Resonance

One thing that I learn from participating in psychodrama sessions is that there are certain universal experiences that resonate with every human being and that tap into our shared emotional experiences as human beings.  Betrayal resonates.  Relationships resonate – father and son, mother and daughter, husband and wife.  Identifying which of those universal issues is present in our client’s story can be key to helping a jury internalize that story.

Resonate – like when you strike a note on a piano and then hum that exact note, you don’t just hear it, you can feel it within.

When preparing a client using psychodrama, necessarily there are others present to help fill the roles – office staff or other attorneys involved in the case.  During the process, when an element of the story appears that resonates with the others that are present, that may be a sign that this is a part of the story that you need to develop and focus on at trial.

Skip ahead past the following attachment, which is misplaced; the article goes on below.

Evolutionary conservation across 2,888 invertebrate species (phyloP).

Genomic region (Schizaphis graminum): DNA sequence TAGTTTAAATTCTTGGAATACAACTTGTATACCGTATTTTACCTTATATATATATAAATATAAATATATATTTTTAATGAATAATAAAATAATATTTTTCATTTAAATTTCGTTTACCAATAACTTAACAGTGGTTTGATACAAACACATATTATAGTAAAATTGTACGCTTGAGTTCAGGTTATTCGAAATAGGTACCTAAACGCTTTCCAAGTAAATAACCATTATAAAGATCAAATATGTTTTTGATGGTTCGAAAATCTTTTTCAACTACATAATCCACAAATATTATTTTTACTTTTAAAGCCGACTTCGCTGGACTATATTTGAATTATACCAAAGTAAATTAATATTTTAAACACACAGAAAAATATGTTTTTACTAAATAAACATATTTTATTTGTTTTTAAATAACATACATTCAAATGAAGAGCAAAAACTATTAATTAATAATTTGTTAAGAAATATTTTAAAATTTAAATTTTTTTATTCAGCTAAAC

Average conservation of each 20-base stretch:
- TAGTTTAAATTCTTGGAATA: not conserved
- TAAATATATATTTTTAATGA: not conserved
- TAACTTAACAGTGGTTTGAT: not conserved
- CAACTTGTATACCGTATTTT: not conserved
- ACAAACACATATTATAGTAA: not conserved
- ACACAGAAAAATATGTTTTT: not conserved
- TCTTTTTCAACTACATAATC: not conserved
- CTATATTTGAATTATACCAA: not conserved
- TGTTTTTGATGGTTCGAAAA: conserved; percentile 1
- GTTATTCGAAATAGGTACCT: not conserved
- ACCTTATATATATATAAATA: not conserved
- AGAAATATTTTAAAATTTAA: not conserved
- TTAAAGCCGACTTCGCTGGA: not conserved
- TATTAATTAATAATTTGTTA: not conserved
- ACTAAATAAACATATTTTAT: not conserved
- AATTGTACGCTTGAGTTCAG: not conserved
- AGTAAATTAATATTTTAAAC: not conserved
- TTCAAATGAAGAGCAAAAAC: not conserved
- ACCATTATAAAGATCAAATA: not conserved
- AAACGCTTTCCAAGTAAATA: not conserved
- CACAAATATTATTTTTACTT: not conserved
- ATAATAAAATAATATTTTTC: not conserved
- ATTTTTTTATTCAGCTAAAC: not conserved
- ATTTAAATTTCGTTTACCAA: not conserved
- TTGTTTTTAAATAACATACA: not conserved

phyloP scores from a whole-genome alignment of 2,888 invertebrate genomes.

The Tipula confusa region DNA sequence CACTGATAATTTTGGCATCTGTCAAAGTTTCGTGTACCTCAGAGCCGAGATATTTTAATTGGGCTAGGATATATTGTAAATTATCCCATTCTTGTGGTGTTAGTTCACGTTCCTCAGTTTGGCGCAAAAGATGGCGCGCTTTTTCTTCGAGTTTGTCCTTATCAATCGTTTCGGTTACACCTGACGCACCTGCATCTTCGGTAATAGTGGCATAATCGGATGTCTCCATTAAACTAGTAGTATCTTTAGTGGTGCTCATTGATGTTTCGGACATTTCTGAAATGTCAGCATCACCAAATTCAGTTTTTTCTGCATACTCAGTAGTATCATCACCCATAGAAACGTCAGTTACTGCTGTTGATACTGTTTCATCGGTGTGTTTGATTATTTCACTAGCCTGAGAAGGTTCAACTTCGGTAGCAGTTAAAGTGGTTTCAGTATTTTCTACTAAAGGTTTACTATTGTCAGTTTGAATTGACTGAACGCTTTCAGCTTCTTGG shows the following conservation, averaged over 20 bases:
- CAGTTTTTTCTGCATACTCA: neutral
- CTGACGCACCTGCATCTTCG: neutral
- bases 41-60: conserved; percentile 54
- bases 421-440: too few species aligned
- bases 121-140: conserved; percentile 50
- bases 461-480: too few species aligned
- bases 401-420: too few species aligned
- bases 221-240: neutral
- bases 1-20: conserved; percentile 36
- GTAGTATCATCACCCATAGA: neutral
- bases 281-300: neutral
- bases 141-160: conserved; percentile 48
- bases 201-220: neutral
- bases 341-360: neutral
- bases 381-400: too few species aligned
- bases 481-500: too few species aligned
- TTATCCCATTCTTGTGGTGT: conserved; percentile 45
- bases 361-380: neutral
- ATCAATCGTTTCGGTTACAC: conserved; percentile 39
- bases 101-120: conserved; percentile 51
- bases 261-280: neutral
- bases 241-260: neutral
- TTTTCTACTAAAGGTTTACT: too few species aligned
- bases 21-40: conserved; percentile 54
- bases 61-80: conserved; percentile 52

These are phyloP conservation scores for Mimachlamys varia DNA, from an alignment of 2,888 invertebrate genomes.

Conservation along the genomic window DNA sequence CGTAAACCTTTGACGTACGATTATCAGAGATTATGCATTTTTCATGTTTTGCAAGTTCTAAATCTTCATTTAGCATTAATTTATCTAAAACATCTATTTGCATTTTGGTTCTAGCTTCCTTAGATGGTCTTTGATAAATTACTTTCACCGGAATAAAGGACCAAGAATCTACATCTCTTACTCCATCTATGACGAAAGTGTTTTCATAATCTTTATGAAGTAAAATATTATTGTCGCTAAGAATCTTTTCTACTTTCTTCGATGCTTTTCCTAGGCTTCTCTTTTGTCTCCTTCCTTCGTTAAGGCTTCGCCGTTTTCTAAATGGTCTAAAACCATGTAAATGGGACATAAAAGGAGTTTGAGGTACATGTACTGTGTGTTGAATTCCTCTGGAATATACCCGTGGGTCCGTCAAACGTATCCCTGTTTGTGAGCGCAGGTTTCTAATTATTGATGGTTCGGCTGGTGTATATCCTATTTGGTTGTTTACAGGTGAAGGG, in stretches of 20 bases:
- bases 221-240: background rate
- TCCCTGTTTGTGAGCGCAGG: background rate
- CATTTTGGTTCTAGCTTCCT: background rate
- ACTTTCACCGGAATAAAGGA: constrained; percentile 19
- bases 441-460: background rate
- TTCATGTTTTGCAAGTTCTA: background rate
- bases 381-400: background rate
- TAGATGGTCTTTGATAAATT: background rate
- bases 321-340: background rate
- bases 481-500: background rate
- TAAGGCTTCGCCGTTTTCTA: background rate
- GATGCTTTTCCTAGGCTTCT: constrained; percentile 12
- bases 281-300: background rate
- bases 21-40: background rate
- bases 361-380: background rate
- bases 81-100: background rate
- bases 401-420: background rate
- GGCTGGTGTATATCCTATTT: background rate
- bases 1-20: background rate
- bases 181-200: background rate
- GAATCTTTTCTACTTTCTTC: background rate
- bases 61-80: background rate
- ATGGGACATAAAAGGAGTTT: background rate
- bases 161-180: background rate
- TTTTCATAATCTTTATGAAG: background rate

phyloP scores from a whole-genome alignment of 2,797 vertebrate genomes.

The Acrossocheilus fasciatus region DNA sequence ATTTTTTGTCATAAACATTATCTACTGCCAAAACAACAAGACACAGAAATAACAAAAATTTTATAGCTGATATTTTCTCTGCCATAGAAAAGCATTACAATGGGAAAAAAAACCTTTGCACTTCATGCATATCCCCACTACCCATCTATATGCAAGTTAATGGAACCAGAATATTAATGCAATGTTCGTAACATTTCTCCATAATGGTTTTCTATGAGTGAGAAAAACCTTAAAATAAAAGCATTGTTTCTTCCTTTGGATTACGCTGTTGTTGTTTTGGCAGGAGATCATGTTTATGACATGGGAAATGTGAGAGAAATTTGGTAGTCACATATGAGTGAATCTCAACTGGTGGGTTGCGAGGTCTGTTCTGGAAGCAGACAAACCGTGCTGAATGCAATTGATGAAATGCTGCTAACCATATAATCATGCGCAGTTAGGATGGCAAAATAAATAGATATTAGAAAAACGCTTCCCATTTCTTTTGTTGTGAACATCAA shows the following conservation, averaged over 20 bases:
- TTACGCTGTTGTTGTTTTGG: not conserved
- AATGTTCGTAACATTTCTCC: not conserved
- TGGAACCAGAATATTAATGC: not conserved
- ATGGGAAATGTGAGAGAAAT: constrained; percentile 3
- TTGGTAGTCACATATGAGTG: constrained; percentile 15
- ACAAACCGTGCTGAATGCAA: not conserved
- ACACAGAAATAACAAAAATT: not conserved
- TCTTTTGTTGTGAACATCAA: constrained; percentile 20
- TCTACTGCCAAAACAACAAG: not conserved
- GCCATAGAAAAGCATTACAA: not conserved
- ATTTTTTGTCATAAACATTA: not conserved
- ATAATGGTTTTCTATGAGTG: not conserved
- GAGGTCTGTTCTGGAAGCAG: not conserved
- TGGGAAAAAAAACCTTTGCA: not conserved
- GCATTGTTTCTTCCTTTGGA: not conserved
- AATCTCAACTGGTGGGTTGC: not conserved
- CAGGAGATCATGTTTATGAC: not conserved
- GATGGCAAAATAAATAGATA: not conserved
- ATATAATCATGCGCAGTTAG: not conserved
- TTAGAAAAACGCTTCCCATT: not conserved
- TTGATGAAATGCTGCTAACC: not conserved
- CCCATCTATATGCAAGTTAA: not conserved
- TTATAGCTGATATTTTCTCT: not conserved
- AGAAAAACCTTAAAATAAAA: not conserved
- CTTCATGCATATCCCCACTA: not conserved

When preparing a client for trial recently, a scene arose that involved the client trying to call family from the jail, and it captured the emotions of someone who has been wrongfully arrested and who has no local family that can come to secure their release – helplessness, a feeling of being lost and alone in a frightening place.  It affected everyone in the room, in part because it touched on the shared experience of family relationships.  Everyone has felt lost and alone at some point, even if it was not in a jail cell, and everyone knows how it feels to want desperately to be home and to need their family.

It resonated with us, and, although it may not be the most important information for the jury to have, we saw that it was one of many parts of this person’s story that will likely resonate with a jury.

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